WASHINGTON — U.S. Rep. Jared Polis has been a leading critic of the oil and gas development process known as fracking. Yet the Boulder Democrat has as much as $230,000 invested in two mutual funds with direct holdings in energy companies dedicated to exploring oil in western Canada, an oil patch that has become a haven for hydraulic-fracturing companies.
A review of Polis’ personal transaction forms filed with the clerk of the U.S. House of Representatives this year and his personal disclosure form in 2011 show he bought or sold the Bow River Capital mutual fund thirteen times and owned two related funds. Colorado Peak Politics first reported Polis’ ties to the fracking industry last week.
Polis owned one Bow River fund that had a portfolio worth as much as $50,000 in Gryphon Petroleum Co.
“Some of that business has come from fracturing wells. Sometimes it does; sometimes it does not. In the past certainly we did (hydraulic fracturing),” Doug Robertston, vice president of operations for the Calgary-based firm, said in an interview. He could not recall the last year the company did hydraulic fracturing.
Polis bought three Bow River funds whose entire portfolio consisted of Lex Energy Partners LP, a private equity firm based in Regina, Saskatchewan. According to its website, the firm “currently manages three private energy funds focused on early upstream oil and gas companies operating in Western Canada, with a strong weighting towards oil and liquids-rich natural gas opportunities.”
In addition, Polis owned two Bow River Funds that had holdings in the MCC Energy Fund. According to its website, the Canadian firms invests “in early stage Canadian oil and gas exploration and production companies with an emphasis on private companies with proven and successful management teams.”
Calls to Lex Energy’s leaders on two separate occasions were not returned.
Polis’ investments in the Bow River Capital mutual fund whose portfolio consists of Lex Energy Partners is worth $17,000 to $80,000. He made two purchases worth $16,000 to $65,000 on December 31 and a purchase of $1,000 to $15,000 on January 14. His investments in the Bow River Capital mutual fund that had a portfolio with investments in the MCC Energy Fund were worth $30,000 to $100,000 in 2011. Congress requires members to file the range of their investments rather than detailed figures.
Polis’ financial investments contrast with his public criticisms of fracking both as a member of Congress and citizen. According to a December 2011 article in the left-leaning news site Pro Publica, “British Columbia and Alberta have offered incentives and loosened regulations to attract drilling. The result: record fracking operations and rising concerns about the environmental cost.”
Yet Polis has supported tighter restrictions on fracking. Ten weeks after the December 31 purchases of the mutual fund, he announced he and a fellow House Democrat had sponsored two bills to ensure “the hydraulic fracking industry follows the same rules that other industries do” in complying with the Clean Air Act and Clean Water Act.
Last month, he filed and later, withdrew a lawsuit to prevent a neighbor from drilling on a property adjacent to a weekend home he owns in Weld County.
Polis said in an interview Tuesday that the managers of Bow River Capital chose the Lex Energy portfolio and not he.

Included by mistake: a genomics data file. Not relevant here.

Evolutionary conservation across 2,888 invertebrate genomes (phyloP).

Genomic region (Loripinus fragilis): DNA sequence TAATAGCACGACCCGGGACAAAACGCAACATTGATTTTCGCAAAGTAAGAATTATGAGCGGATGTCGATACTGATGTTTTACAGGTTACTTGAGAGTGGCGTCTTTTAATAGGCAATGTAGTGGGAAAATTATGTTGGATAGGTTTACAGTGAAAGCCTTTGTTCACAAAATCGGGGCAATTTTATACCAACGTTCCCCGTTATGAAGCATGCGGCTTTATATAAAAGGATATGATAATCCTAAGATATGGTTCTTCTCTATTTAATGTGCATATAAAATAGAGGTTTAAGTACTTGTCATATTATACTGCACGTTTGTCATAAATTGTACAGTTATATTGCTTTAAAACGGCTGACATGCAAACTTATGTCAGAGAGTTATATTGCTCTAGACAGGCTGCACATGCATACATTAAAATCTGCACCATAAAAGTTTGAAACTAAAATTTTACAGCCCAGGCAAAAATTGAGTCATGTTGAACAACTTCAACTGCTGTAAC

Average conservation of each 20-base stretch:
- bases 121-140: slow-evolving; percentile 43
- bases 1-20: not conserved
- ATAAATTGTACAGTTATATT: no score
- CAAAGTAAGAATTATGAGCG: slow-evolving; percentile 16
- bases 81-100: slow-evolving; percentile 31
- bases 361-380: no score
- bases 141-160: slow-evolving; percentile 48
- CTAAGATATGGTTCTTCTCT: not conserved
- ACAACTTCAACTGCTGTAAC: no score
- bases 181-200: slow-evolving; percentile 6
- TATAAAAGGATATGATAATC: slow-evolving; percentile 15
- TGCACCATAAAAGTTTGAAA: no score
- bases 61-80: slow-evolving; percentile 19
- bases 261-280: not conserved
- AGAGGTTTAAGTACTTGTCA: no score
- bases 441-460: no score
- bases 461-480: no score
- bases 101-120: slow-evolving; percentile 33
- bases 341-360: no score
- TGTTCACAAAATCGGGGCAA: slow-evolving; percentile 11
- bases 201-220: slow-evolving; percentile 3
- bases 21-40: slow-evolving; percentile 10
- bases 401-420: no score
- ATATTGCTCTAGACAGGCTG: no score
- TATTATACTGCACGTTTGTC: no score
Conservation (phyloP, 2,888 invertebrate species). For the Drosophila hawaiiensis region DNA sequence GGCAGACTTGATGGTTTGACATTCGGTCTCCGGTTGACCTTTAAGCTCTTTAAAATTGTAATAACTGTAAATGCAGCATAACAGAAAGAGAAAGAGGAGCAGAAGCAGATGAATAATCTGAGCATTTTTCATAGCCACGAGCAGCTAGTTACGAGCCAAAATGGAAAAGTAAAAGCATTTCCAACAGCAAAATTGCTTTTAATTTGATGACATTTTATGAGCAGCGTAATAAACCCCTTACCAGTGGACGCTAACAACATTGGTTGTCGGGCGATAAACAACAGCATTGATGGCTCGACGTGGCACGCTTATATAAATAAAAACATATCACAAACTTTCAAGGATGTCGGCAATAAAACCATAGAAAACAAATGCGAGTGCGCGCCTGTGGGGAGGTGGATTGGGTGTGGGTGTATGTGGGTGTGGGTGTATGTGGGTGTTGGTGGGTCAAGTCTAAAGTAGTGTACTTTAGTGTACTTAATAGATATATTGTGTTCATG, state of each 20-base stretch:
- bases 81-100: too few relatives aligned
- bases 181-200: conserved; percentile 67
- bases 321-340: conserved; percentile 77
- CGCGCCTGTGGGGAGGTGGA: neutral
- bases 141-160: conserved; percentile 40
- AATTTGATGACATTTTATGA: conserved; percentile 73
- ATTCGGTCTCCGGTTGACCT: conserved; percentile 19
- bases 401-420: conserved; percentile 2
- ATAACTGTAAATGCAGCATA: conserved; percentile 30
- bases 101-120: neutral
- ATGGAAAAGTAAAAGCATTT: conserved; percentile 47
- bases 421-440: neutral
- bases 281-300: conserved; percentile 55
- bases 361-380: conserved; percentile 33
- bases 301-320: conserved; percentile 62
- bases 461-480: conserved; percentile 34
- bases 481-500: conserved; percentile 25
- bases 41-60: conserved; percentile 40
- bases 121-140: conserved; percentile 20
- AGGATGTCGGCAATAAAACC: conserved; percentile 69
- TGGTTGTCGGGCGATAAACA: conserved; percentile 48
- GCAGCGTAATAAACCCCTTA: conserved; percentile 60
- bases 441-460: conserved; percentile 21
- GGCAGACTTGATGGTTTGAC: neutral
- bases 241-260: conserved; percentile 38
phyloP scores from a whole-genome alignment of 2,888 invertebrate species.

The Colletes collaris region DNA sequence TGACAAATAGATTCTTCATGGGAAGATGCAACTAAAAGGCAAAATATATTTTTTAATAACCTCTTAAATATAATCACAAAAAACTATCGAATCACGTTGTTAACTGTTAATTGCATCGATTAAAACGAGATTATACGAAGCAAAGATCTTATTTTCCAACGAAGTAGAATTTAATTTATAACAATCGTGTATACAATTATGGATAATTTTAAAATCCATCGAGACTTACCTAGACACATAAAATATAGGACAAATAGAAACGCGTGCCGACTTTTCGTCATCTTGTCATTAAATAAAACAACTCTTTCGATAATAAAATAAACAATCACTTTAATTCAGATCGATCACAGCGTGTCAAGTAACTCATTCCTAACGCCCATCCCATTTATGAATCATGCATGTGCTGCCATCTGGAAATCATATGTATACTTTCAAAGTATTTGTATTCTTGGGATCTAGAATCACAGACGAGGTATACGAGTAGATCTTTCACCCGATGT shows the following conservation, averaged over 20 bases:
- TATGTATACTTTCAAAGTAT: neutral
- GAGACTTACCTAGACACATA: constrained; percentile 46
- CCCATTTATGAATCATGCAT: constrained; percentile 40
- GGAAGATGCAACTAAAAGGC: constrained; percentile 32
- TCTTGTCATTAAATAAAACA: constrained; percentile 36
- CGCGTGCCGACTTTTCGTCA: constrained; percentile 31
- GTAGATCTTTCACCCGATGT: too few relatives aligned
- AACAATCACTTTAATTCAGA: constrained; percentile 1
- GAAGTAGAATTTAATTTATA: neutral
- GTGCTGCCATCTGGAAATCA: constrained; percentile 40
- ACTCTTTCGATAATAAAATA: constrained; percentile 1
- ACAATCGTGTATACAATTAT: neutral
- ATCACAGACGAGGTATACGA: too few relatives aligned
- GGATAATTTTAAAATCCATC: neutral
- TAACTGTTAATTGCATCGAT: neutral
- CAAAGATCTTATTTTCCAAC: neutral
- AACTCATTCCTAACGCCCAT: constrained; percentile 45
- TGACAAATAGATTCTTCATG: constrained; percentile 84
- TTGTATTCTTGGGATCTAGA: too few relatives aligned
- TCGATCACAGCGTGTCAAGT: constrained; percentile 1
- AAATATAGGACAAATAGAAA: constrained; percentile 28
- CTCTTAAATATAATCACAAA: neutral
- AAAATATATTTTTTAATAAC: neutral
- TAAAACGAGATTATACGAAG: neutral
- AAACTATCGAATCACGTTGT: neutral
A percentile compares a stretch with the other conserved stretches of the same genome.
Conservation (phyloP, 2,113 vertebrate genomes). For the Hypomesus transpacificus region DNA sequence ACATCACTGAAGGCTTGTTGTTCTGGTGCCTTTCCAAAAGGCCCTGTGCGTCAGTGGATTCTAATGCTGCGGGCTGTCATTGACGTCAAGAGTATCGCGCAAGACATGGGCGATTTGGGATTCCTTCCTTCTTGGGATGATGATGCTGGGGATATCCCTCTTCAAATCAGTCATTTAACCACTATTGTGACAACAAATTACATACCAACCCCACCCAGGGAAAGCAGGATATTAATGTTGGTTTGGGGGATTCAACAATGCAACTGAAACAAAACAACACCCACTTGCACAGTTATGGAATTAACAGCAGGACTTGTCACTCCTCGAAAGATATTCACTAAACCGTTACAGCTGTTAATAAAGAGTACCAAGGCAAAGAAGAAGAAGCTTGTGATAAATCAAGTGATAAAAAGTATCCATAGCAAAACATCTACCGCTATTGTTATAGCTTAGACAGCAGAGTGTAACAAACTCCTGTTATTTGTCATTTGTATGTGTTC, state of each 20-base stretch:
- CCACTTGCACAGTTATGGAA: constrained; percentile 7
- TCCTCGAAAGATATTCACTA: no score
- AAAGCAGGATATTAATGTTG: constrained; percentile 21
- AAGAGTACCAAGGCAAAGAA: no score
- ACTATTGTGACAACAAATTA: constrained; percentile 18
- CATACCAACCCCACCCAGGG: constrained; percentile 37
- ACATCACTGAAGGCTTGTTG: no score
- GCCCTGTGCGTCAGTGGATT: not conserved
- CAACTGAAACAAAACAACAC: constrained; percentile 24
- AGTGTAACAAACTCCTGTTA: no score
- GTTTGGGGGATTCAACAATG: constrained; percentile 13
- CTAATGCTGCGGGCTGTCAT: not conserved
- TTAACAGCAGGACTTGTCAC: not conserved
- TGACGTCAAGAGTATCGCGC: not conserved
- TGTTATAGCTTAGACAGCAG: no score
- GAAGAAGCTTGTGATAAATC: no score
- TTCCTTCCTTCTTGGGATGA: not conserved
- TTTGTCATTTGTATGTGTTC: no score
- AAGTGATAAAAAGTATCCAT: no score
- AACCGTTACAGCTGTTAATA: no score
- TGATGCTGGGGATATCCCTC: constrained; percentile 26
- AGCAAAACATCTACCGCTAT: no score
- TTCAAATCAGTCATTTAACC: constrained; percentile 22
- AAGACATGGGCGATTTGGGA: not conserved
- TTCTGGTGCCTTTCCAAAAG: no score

“I don’t control what the mutual fund does. It’s like any member of Congress’ investment in a fund. It’s not different,” he said off the floor of the House of Representatives.
Also, Polis sought to rebut the suggestion he might divest his holdings. He said his investments in hydraulic fracturing were indirect and do not affect his constituents.
“If I’m the owner of a fracking company and if this is Canada, then it would be a different story. But I’m concerned about fracking’s impact on Colorado families and properties,” he said.
Polis, 38, has represented the 2nd Congressional District for three terms. An amiable Internet entrepreneur, he has attracted criticism for his financial investments before.
In the 2008 Democratic primary, he and Joan Fitz-Gerald, a former State Senate President, accused each other of making money from groups at odds with the environmental lobby.
After Polis’ campaign attacked Fitz-Gerald for accepting contributions from two mining companies, Fitz-Gerald’s campaign manager noted Polis owned mutual funds that had large investments in Evergreen Precious Metal Holdings, which had an uneven record on environmental and human-rights issues.
“He is in essence funding his campaign from the proceeds of these companies,” Mary Alice Mandarich told the Rocky Mountain News in July 2008.
A Polis campaign spokesperson had previously told the Denver Post that “Jared Polis divested himself of stock in these companies with atrocious environmental and human-rights records as soon as he discovered them through his fund manager.”
Polis’ holdings in Lex Energy represent a small slice of his overall portfolio. Of the 535 members of Congress, Polis was the fourth wealthiest member in 2011, according to the Center for Responsive Politics. His net worth was $83,065,301 to $346,827,997. Polis has millions of dollars in investments in real estate and health care.
Polis’ recent transactions with the Bow River Capital mutual fund have included green-friendly holdings as well. For example, last November, he sold an investment worth $100,000 to $250,000 in the MCC Energy Fund, which makes electric cars.
Among Colorado’s seven U.S. representatives, Polis has been far and away the most active trader. He has filed 13 personal transaction forms for 2013. By contrast, five members of the House delegations have not filed any. Rep. Doug Lamborn (R-Colorado Springs) is the other member who has filed forms.